Political correctness gone mad … or just poor fact checking?

Bill Muehlenberg is outraged at reports that villagers in Surrey and Kent have been told to remove wire mesh from their garden shed windows because it might injure burglars. It’s just one more idiotic example of political correctness, writes Muehlenberg … or perhaps it’s just one more example of sloppy journalism.

Here’s how the story begins. According to the Mail Online:

Residents in Surrey and Kent villages have been ordered by police to remove wire mesh from their windows as burglars could be injured.

Home owners in the villages of Tandridge and Tatsfield in Surrey and in Westerham, Brasted and Sundridge in Kent have said they are furious that they are being branded ‘criminals’ for protecting their property.

"OK, so let me see if I have get this straight", writes Muehlenberg, "It is now the case in parts of the UK that anything that might make it difficult for a burglar, or make his chances of success less possible, is now to be regarded as criminal behaviour." And a few sentences later, he launches into a humorous list of directives the police could issue to make life easier and safer for burglars.

It’s all good fun. But it turns out that the Surrey police don’t actually have a problem with wire mesh. On their web site they advise home owners to "Use a window lock on opening windows and a strong grille or heavy wire mesh." When I emailed them to ask about the news story they told me that wire mesh should be fitted on the inside of the window so that burglars can’t remove it.

While wire mesh gets the thumbs up from police, there are some things they don’t recommend. For example, they generally advise homeowners not to use razor wire or broken glass because they could be sued if someone injured themselves — even if that person was injured while committing a burglary.

From the point of view of tort law, it’s also risky to shoot at burglars. When Ted Newbery surprised two burglars by firing a shot gun out of hole in his shed, the burglar, Mark Revill successfully sued him for damages. The shot blasted a hole in Revill’s arm passed into his chest. According to a report in the Independent:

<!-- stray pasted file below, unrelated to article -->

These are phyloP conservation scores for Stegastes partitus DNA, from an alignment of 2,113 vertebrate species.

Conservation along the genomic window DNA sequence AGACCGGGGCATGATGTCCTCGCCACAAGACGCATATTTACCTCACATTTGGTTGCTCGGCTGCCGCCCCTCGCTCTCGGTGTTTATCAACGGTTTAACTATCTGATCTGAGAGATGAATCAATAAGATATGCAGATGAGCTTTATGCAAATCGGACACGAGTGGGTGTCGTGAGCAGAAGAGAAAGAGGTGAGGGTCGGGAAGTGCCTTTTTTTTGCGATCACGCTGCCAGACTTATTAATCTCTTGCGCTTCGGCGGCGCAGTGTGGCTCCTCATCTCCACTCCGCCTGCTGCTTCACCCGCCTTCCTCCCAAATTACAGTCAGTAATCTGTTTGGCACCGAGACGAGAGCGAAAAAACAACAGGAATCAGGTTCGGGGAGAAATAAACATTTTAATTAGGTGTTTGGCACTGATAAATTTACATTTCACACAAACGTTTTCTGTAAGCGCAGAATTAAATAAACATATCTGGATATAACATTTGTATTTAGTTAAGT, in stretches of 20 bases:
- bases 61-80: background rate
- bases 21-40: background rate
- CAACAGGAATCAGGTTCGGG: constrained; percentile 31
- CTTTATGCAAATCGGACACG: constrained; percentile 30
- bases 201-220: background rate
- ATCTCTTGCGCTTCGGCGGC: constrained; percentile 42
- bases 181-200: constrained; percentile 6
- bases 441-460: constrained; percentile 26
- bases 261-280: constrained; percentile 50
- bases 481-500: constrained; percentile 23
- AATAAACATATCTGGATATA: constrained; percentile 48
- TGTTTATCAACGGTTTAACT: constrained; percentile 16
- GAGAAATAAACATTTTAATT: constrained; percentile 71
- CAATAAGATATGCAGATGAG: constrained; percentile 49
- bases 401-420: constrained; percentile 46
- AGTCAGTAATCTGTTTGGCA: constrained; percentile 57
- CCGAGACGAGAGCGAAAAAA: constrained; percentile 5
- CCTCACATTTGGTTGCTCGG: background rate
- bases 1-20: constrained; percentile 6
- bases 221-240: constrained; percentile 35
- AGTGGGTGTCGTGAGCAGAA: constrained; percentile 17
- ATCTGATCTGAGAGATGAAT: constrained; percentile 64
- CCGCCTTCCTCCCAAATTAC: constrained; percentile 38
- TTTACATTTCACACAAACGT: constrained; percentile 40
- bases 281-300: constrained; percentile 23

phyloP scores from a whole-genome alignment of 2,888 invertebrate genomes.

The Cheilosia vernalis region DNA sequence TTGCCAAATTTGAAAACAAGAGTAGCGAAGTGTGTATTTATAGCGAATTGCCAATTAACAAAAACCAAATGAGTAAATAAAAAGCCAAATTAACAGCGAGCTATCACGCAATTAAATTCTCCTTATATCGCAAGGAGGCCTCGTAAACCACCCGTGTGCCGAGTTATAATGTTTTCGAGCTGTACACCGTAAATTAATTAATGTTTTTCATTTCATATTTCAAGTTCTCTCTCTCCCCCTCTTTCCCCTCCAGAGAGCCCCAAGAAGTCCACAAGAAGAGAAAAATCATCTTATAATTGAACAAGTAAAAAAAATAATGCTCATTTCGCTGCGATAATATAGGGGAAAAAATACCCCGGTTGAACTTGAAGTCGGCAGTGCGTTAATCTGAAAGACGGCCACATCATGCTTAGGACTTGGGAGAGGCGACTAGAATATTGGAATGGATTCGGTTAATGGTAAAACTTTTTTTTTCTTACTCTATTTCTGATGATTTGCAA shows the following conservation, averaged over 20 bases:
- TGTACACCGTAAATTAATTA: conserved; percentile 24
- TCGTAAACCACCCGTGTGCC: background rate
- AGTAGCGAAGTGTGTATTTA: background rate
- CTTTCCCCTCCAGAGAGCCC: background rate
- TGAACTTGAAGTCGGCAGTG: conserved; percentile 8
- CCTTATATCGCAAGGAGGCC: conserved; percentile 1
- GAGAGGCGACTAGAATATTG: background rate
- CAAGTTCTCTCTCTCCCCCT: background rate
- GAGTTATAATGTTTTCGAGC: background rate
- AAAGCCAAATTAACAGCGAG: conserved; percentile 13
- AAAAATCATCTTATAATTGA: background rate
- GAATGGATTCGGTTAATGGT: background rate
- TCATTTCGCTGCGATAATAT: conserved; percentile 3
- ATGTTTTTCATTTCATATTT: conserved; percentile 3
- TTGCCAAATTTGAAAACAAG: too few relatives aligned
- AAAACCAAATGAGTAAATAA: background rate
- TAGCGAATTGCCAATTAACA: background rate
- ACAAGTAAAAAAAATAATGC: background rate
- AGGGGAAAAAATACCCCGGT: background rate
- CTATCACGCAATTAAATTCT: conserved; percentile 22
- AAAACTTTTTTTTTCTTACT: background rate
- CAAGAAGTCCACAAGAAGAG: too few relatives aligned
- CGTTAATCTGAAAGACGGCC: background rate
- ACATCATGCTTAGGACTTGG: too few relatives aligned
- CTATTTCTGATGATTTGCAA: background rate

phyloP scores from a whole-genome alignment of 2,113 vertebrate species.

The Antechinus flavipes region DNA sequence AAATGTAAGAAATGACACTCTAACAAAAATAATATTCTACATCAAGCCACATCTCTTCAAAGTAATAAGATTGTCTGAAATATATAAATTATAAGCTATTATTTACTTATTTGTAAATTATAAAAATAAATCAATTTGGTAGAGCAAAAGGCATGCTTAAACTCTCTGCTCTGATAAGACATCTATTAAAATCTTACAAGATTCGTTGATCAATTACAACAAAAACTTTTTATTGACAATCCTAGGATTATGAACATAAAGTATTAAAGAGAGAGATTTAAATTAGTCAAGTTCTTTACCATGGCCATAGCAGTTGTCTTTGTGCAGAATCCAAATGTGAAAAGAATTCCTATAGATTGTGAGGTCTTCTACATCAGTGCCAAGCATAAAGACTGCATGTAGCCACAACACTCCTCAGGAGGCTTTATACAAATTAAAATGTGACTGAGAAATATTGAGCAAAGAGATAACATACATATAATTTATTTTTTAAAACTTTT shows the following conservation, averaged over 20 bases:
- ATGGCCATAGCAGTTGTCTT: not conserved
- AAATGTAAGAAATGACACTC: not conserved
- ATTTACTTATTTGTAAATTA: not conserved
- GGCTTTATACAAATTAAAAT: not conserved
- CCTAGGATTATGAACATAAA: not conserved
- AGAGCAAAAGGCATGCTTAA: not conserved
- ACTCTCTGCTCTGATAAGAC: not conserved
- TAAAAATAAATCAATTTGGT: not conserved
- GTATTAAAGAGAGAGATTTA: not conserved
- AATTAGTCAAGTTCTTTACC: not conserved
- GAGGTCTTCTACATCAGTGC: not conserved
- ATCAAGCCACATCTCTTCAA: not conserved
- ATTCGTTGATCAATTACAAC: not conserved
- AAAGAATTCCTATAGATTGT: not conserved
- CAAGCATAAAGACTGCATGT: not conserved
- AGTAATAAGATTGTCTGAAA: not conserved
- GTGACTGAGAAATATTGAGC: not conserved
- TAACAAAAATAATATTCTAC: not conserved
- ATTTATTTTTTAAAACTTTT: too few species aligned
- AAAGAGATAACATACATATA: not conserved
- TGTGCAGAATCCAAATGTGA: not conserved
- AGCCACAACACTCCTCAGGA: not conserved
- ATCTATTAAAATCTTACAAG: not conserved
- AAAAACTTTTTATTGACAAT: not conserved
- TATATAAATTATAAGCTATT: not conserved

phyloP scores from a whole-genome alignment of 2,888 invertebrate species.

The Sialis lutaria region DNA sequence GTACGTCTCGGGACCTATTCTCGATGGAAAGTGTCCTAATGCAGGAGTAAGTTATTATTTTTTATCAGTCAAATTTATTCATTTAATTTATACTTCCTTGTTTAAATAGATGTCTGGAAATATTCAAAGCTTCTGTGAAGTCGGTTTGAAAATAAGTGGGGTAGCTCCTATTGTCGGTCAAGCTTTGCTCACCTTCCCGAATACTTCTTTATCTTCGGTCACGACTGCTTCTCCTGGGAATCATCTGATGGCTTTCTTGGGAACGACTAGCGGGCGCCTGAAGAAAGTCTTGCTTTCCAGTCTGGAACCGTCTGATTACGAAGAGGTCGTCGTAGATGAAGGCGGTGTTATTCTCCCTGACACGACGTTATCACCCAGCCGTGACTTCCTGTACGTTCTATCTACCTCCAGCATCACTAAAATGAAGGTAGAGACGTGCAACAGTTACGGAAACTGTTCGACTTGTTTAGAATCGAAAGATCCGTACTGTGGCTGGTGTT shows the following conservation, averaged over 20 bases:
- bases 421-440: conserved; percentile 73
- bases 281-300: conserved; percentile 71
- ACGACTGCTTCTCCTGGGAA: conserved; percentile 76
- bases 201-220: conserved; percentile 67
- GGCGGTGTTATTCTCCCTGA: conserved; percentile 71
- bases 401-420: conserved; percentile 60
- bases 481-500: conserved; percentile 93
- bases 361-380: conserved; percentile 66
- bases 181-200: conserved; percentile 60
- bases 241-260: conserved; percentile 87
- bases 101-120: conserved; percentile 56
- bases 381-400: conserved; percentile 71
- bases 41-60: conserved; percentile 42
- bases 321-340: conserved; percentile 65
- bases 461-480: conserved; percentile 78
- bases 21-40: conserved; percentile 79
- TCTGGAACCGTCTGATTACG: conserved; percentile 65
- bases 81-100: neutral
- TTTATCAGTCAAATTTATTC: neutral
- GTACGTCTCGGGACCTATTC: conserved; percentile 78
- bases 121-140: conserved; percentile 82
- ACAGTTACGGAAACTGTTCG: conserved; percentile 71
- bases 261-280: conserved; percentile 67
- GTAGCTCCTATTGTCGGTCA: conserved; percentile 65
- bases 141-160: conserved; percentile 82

The judge awarded Mr Revill pounds 11,000 for his injuries, pounds 1,000 for ”hardship on the labour market” and pounds 100 medical expenses. But he ordered that as he was also to blame, he should receive only pounds 4,033.

The legislation that makes it legally risky for home owners to fortify their garden sheds with razor wire or broken glass is the Occupiers’ Liability Act 1984 — an act passed during the the notoriously PC government of Margaret Thatcher.

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Rafe Champion
13 years ago

Yes that is the kind of journalism that resulted in Christians being murdered in Nigeria following a (possibly false) story that a Koran had been abused in a prison on the other side of the world.

derrida derider
derrida derider
13 years ago

Of course, the 1984 Act succeeded the common law offence of “mantrap” – a law that dates back to medieval times. If you didn’t have it then some people would arrange Indiana-Jones type mechanisms to kill unsuspecting visitors.

And sniping at burglars through a loophole in your garden shed OUGHT to be a crime, not least because shooting first and asking questions will quickly lead to future intruders shooting first before people can get out of their beds to get armed, a la the US.


[…] 3. So as to wire mesh, we have at least two possibilities. First, it’s possible that the news stories misreported the views of the police officers who were quoted or paraphrased in the story, and that in fact the police department doesn’t counsel against the use of wire mesh (but only counsels against “anything with spikes or jagged edges”); this seems to be the view of Don Arthur (Club Troppo). […]